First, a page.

The following call for papers was published on Monday 21st September
The Stanislavski Centre presents:
The “S Word”: Stanislavski and the future of Acting.
An international Symposium:
Call for Papers/Workshops/Panels
Co-Conveners: Professor Bella Merlin (University of California, Riverside), and
Professor Paul Fryer (Rose Bruford College of Theatre and Performance)
Friday 18th to Sunday 20th March, 2016
at Rose Bruford College, and Christopher Court (Sidcup, UK).
Rose Bruford College of Theatre and Performance in collaboration with the University of California, Riverside, are seeking curious, thought-provoking contributors for The
“S Word” Symposium’. The Symposium will investigate current acting processes and paradigms that incorporate Stanislavski’s practices and teachings.
We ask whether it is time (given advances in both the scientific understanding of human behaviour and in performance practices across the media) for a paradigm shift.
The symposium will open on the evening of 18th March with:
Keynote address: Professor Anatoly Smeliansky (President, Moscow Art Theatre School)
The Stanislavski Centre/Routledge Annual Lecture: Professor Sharon Carnicke (University of Southern California)
Sponsored by Routledge/Taylor and Francis.
We are seeking proposals for papers, workshops, and panel discussions on the following series of provocations:
Section 1: Theory, History, Criticism
‘What do our students know about Stanislavski, and does it make any difference to their work?’; ‘What really is Stanislavski’s system anyway?’; ‘ Shouldn’t we move on now that we know so much more than Stanislavski did about cognition and psychology?’.
Section 2: Actor-Training
‘How are we using Stanislavski (or not) to train our students for the 21st-century industry?’; ‘Who says Stanislavski has all the answers? (What about Strasberg, Chekhov, Meyerhold, Vakhtangov, Demidov, et al.?)’; ‘Do we really need to teach our students about dead Russians? Aren’t there new and better training models?’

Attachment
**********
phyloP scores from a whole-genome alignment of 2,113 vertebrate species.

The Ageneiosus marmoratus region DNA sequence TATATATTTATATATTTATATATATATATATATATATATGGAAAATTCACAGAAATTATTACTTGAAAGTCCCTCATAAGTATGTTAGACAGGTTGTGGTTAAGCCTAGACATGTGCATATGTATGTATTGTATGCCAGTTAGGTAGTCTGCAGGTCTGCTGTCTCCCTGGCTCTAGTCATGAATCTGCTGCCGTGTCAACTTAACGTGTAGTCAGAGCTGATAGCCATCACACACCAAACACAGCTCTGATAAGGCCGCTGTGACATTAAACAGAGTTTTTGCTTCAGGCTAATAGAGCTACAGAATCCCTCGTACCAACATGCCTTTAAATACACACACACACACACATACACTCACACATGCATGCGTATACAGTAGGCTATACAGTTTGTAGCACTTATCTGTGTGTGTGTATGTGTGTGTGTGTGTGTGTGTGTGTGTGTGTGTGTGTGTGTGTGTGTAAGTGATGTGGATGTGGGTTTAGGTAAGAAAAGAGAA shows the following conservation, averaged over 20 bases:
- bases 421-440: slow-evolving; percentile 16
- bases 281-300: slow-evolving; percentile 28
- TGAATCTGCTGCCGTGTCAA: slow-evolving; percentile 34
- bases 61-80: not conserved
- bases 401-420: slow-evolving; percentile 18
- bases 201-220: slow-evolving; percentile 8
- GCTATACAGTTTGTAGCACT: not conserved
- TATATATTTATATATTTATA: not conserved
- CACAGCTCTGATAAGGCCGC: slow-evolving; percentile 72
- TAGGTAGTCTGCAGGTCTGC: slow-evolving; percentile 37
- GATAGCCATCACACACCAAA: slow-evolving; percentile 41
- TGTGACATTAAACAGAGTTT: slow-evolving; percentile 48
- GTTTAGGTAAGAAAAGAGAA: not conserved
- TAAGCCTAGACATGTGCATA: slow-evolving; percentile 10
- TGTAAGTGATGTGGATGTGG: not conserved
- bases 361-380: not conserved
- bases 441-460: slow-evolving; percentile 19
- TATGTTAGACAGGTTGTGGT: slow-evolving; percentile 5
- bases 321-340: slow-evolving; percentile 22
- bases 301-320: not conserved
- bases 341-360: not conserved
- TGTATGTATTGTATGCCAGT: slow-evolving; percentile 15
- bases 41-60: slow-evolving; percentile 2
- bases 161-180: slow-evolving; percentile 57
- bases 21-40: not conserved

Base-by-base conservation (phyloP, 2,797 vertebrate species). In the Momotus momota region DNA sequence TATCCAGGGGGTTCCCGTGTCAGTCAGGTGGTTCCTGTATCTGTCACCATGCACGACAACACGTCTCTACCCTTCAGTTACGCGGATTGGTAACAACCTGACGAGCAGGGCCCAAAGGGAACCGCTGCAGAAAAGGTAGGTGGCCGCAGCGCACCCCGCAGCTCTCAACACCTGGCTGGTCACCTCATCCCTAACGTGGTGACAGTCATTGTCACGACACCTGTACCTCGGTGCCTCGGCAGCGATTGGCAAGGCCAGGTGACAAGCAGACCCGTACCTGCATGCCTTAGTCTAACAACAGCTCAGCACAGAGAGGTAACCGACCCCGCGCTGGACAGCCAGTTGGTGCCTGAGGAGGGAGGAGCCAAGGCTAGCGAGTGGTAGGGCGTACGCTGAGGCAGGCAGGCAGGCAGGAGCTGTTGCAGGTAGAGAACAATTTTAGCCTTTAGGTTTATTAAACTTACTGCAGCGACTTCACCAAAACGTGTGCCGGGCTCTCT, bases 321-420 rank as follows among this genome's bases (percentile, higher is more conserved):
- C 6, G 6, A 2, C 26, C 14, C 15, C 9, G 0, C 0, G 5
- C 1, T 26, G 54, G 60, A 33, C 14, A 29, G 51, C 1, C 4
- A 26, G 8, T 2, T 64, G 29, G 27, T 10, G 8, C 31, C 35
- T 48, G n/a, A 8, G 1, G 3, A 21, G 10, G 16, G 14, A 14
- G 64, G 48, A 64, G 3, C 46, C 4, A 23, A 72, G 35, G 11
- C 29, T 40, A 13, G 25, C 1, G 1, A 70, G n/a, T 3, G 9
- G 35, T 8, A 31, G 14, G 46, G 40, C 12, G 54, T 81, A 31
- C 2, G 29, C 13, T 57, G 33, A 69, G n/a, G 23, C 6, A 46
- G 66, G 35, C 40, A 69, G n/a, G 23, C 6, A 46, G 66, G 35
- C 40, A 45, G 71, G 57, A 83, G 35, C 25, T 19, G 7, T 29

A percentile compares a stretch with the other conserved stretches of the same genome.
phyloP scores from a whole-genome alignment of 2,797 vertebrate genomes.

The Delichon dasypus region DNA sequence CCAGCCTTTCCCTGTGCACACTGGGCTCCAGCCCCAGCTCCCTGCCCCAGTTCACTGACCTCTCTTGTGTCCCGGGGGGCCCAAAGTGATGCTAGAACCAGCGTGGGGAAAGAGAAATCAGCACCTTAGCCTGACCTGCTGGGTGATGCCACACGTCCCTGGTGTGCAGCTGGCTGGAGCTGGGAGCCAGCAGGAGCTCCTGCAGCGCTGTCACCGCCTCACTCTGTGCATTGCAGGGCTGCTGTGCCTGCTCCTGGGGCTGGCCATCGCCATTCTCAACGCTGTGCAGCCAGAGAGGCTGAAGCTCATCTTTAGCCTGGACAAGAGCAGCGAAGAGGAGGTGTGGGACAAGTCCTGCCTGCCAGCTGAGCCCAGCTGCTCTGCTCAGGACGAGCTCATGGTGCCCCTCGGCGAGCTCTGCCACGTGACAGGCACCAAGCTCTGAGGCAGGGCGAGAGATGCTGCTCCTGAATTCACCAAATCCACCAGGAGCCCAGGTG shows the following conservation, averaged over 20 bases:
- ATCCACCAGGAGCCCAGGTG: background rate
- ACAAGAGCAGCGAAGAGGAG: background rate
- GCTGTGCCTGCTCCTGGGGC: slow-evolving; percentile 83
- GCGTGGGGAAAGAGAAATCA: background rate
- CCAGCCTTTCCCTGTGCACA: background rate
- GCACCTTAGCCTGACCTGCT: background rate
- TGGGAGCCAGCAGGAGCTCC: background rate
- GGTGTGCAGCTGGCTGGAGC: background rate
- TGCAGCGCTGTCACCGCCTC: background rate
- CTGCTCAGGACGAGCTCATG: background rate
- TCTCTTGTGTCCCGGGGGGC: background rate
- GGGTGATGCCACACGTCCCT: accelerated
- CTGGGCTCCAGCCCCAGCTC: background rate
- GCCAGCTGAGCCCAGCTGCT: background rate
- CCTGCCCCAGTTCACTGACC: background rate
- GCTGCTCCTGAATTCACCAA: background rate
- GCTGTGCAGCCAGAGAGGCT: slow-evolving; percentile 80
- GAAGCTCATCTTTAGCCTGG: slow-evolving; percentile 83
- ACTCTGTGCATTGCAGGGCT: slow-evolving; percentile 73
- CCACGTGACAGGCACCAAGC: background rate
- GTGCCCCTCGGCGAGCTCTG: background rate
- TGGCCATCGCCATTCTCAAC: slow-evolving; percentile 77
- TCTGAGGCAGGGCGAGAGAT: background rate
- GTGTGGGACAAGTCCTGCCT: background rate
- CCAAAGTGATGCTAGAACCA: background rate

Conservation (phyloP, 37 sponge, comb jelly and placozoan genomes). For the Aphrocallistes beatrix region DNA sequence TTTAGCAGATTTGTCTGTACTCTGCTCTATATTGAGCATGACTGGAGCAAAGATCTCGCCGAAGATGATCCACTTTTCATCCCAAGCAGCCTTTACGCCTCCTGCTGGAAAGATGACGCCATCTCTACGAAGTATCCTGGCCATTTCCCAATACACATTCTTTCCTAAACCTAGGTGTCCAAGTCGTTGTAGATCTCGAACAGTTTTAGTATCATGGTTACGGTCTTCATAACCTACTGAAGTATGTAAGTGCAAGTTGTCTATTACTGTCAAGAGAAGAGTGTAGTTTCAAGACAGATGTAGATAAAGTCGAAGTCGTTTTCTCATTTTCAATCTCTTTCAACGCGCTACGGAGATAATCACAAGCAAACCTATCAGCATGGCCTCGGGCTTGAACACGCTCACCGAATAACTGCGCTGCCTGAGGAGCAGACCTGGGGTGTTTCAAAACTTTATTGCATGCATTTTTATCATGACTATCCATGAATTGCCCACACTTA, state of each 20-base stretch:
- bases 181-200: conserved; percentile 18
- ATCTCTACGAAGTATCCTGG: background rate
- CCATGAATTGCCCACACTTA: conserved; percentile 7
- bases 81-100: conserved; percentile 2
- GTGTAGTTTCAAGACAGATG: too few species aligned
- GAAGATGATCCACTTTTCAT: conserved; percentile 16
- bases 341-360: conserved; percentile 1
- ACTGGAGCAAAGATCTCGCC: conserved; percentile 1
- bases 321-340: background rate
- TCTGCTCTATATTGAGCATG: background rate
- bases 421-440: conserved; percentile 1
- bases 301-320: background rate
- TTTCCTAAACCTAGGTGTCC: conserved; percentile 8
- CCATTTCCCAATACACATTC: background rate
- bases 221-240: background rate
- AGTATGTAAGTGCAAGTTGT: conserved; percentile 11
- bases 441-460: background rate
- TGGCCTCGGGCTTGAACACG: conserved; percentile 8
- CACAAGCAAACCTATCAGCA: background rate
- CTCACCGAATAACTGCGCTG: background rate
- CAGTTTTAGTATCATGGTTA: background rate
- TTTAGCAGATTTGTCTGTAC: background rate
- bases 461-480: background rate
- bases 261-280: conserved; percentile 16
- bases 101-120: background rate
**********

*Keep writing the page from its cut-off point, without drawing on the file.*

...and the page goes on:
Section 3: Rehearsal Processes
‘Do actors and directors even use Stanislavski in the rehearsal room?’; ‘How do we use terminology in the rehearsal room – and who cares anyway?’; ‘How can we possibly use Stanislavski’s system for rehearsing postmodern and post-dramatic pieces?’
Section 4: Performance Practices
‘Does Stanislavski’s system have any relevance to contemporary film and TV?’; ‘What application does Stanislavski have to theatrical or performative forms not based on psychological realism, including dance, ballet, opera, drama theatre?’; ‘How does what we know about our brains now influence the choices we make in performance – or doesn’t it make any difference?’.
Papers should be of 20 minutes duration, workshops or other practical sessions should be of 45 minutes duration.
Topics lying outside of these provocations but within the four subject areas are also welcomed.
Selected papers and other material will be published in the Stanislavski Studies journal in a special edition in spring 2017.
Findings arising from workshops, papers, discussions and plenaries will lead to stage 2 of this investigation – a Practical Laboratory to be held at the Department of Theatre, Film and Digital Production at the University of California, Riverside, in 2017. During this proposed Practical Laboratory, leading practitioners will explore and experiment with ideas surrounding a paradigm shift in acting with groups of registered participants.
Proposals for papers, workshops or panel debates (a maximum of 300 words please) should be sent to Professor Paul Fryer (firstname.lastname@example.org) to arrive no later than Monday 9th November.
Full details of attending the symposium (including registration costs, accommodation, etc.) will be published next month.
Booking for the event will open in November.
Bella Merlin (University of California Riverside)
Paul Fryer (Rose Bruford College of Theatre and Performance)